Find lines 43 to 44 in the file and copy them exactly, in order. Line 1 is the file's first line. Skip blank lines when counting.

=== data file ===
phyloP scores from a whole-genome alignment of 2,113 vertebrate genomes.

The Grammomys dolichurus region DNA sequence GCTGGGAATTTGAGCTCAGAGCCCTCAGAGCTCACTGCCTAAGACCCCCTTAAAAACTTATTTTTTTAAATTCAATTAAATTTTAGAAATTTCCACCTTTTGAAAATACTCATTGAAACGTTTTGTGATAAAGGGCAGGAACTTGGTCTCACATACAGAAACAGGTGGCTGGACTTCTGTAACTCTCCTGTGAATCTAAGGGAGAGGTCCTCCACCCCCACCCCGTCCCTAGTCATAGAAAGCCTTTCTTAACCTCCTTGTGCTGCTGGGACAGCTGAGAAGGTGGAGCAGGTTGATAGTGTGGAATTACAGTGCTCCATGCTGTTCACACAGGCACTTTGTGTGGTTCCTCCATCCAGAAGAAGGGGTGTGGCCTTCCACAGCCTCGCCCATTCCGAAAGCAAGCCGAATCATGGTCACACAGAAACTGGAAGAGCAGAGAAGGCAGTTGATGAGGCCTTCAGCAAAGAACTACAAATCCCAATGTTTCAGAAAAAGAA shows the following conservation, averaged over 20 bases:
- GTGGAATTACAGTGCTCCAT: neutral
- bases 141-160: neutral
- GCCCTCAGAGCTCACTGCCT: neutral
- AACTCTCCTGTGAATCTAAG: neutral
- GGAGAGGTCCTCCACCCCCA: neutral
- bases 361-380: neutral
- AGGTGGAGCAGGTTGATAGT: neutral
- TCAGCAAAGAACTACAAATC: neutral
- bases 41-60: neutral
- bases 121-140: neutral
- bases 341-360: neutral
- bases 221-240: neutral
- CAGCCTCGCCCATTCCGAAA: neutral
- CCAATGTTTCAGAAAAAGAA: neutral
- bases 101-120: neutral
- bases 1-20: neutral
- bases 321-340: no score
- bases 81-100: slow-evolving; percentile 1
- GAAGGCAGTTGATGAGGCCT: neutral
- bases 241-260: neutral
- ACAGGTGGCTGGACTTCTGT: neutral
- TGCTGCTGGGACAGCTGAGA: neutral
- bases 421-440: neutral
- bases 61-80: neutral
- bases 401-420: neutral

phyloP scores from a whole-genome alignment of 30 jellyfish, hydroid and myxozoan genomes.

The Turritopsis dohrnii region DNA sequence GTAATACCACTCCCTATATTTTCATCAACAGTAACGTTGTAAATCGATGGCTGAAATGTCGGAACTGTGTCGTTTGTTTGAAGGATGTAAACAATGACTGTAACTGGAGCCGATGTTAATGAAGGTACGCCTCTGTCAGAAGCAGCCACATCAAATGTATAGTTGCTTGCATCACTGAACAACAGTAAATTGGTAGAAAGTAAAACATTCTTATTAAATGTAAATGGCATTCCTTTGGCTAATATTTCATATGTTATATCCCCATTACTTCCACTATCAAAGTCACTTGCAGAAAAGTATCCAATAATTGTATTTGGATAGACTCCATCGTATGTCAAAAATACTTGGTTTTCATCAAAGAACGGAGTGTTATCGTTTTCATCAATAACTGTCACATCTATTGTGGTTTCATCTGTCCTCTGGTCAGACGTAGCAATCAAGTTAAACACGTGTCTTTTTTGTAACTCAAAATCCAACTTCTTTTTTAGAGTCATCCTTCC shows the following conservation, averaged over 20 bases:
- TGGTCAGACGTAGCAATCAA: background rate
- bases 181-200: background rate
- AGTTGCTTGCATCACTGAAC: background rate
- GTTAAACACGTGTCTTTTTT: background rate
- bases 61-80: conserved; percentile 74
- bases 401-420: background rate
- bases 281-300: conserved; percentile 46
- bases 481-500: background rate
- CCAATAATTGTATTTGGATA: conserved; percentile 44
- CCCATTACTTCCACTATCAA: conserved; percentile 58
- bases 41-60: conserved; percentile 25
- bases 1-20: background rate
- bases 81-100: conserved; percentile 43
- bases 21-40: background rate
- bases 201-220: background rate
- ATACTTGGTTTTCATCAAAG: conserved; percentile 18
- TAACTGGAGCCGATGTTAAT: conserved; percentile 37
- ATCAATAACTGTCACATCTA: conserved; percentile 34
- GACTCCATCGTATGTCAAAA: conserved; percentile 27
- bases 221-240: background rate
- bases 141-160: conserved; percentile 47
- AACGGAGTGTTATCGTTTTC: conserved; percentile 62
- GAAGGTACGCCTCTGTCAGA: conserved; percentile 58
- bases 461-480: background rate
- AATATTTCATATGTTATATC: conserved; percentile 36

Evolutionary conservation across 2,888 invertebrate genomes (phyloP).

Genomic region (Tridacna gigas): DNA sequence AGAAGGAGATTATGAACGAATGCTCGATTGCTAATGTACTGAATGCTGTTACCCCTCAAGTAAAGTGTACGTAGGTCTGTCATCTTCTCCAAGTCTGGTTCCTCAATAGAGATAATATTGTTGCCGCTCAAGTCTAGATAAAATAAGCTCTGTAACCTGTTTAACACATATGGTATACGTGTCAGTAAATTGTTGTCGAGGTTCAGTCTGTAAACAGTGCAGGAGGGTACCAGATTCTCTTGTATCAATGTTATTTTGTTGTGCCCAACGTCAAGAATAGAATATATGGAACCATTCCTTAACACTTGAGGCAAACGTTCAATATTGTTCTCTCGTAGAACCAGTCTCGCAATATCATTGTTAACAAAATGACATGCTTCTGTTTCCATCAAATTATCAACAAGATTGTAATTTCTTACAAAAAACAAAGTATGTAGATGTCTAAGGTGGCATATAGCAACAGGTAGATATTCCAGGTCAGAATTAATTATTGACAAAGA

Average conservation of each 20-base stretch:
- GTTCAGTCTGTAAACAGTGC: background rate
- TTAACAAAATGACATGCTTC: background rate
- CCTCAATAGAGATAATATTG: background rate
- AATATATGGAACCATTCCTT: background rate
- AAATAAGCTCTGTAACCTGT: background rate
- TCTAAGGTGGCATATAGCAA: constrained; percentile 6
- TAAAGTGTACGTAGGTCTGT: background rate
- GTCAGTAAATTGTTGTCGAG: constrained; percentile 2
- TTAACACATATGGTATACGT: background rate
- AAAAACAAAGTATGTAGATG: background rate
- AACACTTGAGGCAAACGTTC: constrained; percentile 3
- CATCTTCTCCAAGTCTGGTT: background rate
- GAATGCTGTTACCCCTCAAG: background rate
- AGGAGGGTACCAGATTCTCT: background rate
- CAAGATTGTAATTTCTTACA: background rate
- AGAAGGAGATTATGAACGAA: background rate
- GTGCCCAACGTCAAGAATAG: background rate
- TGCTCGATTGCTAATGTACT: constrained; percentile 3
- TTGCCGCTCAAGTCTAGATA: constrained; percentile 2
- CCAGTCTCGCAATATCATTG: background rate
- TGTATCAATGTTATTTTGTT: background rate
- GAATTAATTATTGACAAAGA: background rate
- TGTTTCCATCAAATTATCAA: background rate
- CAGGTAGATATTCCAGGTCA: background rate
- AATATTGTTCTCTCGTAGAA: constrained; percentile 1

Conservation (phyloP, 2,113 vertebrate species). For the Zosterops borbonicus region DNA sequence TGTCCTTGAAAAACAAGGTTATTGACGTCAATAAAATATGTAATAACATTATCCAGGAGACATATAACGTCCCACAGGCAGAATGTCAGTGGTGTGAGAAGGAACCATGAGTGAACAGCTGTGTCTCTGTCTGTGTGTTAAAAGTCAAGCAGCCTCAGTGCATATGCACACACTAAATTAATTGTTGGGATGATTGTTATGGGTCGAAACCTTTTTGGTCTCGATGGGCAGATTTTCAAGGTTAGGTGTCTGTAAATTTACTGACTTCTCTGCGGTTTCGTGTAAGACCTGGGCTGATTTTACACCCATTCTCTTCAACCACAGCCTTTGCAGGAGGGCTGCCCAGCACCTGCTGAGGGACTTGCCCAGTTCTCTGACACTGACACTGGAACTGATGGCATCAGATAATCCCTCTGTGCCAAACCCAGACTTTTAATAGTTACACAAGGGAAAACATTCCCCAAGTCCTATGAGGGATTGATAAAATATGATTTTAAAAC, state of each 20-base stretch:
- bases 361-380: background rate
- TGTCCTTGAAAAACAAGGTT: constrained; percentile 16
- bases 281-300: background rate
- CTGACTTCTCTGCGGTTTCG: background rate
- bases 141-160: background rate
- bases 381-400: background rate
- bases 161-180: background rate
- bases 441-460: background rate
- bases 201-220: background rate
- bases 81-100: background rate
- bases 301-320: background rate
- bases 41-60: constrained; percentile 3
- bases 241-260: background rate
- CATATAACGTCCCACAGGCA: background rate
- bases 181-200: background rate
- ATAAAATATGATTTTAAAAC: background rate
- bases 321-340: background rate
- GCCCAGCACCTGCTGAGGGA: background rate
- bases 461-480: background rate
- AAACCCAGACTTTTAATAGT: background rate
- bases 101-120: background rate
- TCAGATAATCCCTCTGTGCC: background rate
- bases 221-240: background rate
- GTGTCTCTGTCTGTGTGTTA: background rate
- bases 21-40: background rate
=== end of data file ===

- bases 21-40: background rate
- bases 201-220: background rate